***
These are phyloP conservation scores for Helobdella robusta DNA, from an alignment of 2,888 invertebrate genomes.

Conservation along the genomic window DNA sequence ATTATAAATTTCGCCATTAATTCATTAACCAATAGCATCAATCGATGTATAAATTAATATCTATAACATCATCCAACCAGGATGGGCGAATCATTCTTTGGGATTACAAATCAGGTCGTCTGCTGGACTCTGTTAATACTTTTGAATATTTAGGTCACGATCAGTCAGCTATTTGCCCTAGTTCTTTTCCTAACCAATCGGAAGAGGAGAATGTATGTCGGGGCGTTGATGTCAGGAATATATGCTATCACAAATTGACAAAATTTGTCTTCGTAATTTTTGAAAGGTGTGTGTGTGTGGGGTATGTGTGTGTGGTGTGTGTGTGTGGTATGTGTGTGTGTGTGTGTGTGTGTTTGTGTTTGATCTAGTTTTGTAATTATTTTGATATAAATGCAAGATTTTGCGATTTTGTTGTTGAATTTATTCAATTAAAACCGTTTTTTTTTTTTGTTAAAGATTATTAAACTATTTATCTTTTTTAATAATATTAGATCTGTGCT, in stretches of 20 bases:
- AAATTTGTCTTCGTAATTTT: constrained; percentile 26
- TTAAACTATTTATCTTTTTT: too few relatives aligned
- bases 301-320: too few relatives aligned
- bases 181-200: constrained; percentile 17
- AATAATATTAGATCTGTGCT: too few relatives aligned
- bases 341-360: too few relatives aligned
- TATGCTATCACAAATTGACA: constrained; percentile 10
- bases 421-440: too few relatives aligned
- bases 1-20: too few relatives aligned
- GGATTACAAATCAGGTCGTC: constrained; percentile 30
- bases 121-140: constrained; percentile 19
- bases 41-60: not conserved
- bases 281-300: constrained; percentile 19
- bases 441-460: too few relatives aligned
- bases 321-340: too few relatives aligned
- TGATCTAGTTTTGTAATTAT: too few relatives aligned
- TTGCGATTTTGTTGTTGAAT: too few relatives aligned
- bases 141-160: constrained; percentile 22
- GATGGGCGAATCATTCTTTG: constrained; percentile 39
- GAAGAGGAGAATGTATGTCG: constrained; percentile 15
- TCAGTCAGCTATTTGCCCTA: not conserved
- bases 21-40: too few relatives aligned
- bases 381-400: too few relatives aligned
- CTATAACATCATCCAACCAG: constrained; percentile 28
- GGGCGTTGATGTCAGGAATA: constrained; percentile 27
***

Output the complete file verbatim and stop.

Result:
These are phyloP conservation scores for Helobdella robusta DNA, from an alignment of 2,888 invertebrate genomes.

Conservation along the genomic window DNA sequence ATTATAAATTTCGCCATTAATTCATTAACCAATAGCATCAATCGATGTATAAATTAATATCTATAACATCATCCAACCAGGATGGGCGAATCATTCTTTGGGATTACAAATCAGGTCGTCTGCTGGACTCTGTTAATACTTTTGAATATTTAGGTCACGATCAGTCAGCTATTTGCCCTAGTTCTTTTCCTAACCAATCGGAAGAGGAGAATGTATGTCGGGGCGTTGATGTCAGGAATATATGCTATCACAAATTGACAAAATTTGTCTTCGTAATTTTTGAAAGGTGTGTGTGTGTGGGGTATGTGTGTGTGGTGTGTGTGTGTGGTATGTGTGTGTGTGTGTGTGTGTGTTTGTGTTTGATCTAGTTTTGTAATTATTTTGATATAAATGCAAGATTTTGCGATTTTGTTGTTGAATTTATTCAATTAAAACCGTTTTTTTTTTTTGTTAAAGATTATTAAACTATTTATCTTTTTTAATAATATTAGATCTGTGCT, in stretches of 20 bases:
- AAATTTGTCTTCGTAATTTT: constrained; percentile 26
- TTAAACTATTTATCTTTTTT: too few relatives aligned
- bases 301-320: too few relatives aligned
- bases 181-200: constrained; percentile 17
- AATAATATTAGATCTGTGCT: too few relatives aligned
- bases 341-360: too few relatives aligned
- TATGCTATCACAAATTGACA: constrained; percentile 10
- bases 421-440: too few relatives aligned
- bases 1-20: too few relatives aligned
- GGATTACAAATCAGGTCGTC: constrained; percentile 30
- bases 121-140: constrained; percentile 19
- bases 41-60: not conserved
- bases 281-300: constrained; percentile 19
- bases 441-460: too few relatives aligned
- bases 321-340: too few relatives aligned
- TGATCTAGTTTTGTAATTAT: too few relatives aligned
- TTGCGATTTTGTTGTTGAAT: too few relatives aligned
- bases 141-160: constrained; percentile 22
- GATGGGCGAATCATTCTTTG: constrained; percentile 39
- GAAGAGGAGAATGTATGTCG: constrained; percentile 15
- TCAGTCAGCTATTTGCCCTA: not conserved
- bases 21-40: too few relatives aligned
- bases 381-400: too few relatives aligned
- CTATAACATCATCCAACCAG: constrained; percentile 28
- GGGCGTTGATGTCAGGAATA: constrained; percentile 27